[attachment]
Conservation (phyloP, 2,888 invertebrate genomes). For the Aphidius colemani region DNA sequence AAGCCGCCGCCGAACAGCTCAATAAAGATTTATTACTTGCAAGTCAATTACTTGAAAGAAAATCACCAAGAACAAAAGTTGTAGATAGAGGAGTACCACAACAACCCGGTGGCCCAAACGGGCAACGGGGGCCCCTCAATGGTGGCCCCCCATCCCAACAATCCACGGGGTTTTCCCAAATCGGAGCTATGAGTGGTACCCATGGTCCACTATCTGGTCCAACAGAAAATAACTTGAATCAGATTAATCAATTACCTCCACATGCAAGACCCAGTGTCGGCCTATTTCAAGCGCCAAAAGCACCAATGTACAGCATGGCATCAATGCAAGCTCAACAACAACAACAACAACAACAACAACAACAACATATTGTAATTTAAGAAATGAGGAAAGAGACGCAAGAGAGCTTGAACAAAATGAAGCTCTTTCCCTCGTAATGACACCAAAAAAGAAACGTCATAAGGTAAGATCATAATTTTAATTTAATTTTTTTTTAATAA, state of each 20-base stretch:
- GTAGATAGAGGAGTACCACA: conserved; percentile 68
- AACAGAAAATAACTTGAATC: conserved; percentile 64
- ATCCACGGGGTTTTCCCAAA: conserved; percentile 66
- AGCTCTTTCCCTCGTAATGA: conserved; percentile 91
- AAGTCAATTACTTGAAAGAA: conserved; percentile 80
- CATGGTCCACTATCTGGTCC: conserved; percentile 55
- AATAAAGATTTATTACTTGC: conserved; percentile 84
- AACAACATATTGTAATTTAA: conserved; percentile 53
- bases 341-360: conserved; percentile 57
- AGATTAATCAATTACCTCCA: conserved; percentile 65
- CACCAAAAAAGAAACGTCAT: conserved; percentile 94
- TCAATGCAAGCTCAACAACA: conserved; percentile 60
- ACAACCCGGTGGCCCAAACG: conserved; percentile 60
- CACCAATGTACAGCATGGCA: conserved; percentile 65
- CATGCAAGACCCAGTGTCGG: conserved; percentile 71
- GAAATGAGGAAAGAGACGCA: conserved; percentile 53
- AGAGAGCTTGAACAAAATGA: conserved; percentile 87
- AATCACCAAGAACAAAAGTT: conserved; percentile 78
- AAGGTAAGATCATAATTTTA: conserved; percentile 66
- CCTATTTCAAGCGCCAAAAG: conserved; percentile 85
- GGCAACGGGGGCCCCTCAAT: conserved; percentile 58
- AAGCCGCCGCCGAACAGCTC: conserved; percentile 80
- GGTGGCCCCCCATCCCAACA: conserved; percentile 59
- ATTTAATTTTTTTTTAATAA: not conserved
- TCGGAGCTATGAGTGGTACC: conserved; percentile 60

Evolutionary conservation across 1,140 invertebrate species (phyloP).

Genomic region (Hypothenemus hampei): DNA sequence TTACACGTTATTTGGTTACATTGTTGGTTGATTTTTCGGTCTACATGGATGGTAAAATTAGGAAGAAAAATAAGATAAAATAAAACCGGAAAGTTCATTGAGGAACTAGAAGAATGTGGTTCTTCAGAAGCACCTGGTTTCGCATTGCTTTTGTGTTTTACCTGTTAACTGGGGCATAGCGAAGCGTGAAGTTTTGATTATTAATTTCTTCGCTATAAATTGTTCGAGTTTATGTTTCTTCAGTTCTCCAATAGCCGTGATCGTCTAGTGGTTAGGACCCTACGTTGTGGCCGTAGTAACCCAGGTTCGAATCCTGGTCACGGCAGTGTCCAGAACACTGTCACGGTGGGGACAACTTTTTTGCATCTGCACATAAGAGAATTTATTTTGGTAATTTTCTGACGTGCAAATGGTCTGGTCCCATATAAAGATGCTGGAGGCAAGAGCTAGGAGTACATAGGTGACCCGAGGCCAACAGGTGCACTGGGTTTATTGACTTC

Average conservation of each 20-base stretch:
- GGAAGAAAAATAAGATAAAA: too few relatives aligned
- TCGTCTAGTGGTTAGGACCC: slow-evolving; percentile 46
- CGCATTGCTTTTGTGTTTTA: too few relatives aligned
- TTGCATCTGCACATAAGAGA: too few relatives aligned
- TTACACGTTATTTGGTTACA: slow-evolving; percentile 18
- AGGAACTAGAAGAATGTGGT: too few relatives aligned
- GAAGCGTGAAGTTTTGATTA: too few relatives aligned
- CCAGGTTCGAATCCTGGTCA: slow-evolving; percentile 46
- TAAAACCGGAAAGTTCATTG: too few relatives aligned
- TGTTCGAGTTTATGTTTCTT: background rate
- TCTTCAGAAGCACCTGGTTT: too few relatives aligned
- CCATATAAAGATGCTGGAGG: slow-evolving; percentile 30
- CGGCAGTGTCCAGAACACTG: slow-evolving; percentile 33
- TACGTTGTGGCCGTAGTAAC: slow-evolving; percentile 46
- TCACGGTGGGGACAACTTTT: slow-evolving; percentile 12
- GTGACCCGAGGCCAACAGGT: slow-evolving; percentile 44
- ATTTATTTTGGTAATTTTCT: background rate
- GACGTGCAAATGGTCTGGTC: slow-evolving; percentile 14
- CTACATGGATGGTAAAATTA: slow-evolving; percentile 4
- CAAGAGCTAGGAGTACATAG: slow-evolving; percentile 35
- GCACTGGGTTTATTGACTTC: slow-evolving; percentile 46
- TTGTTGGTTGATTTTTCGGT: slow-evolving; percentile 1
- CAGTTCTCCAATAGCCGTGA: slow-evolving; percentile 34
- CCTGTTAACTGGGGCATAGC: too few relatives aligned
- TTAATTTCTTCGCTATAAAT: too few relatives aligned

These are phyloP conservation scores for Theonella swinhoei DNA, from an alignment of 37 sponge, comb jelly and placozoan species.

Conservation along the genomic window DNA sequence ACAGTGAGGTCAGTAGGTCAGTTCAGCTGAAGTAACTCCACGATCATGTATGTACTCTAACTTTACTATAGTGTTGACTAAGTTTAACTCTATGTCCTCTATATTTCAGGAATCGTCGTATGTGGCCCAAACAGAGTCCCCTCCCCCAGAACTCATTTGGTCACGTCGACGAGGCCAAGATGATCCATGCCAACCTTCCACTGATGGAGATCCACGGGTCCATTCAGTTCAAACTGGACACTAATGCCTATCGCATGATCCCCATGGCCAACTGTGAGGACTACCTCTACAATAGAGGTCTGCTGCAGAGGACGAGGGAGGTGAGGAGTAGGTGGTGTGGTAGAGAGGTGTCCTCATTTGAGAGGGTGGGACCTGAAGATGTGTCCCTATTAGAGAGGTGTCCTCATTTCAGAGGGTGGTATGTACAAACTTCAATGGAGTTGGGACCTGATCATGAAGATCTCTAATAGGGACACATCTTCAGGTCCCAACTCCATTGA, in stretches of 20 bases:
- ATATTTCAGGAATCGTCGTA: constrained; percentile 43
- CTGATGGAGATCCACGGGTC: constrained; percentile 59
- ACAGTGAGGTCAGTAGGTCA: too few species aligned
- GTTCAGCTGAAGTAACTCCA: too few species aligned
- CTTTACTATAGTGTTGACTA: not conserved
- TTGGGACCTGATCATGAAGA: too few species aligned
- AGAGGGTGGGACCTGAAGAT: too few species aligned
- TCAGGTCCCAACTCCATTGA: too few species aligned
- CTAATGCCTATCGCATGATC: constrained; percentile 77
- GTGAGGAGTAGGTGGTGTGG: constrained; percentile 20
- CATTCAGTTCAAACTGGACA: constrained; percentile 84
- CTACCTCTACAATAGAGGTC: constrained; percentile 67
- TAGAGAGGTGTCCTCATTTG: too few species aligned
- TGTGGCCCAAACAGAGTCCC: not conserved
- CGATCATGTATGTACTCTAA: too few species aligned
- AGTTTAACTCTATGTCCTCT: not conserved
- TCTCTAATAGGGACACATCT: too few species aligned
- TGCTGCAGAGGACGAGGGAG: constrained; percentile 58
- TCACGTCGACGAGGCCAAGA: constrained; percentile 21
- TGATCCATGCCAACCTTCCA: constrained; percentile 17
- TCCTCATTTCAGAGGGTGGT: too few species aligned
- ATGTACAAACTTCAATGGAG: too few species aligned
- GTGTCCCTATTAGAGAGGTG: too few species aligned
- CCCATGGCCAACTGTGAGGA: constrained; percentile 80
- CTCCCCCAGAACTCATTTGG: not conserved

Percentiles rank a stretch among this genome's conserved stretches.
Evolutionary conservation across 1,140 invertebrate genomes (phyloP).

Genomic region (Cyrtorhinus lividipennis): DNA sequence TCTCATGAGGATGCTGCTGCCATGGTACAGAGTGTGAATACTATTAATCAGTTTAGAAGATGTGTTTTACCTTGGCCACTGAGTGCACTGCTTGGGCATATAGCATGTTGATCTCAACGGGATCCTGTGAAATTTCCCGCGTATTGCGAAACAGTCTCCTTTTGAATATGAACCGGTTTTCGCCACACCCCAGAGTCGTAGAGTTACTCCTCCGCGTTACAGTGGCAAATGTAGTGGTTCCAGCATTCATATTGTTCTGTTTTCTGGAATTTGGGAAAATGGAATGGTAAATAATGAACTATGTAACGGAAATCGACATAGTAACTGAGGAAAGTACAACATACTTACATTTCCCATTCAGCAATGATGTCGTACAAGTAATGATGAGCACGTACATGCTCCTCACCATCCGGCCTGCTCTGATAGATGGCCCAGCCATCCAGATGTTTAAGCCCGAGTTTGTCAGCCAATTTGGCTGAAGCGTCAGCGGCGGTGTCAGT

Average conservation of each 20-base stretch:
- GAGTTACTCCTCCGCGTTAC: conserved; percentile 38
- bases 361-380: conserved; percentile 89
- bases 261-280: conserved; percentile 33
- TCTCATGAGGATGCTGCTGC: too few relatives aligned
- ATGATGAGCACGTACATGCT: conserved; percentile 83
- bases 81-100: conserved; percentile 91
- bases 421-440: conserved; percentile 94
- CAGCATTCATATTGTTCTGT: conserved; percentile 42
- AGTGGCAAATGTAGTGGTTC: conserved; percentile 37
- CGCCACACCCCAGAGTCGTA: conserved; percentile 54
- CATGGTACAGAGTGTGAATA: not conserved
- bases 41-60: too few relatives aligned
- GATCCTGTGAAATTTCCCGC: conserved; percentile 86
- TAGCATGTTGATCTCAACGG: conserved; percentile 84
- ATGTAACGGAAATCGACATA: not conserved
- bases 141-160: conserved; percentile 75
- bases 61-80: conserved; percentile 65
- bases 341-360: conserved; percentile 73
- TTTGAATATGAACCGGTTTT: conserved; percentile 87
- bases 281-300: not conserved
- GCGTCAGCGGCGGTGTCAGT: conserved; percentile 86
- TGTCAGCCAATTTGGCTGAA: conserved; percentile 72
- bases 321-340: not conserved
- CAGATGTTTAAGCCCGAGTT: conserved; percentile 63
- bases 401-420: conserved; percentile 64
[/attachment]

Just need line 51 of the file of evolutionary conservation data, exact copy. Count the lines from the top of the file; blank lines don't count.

- TTGTTGGTTGATTTTTCGGT: slow-evolving; percentile 1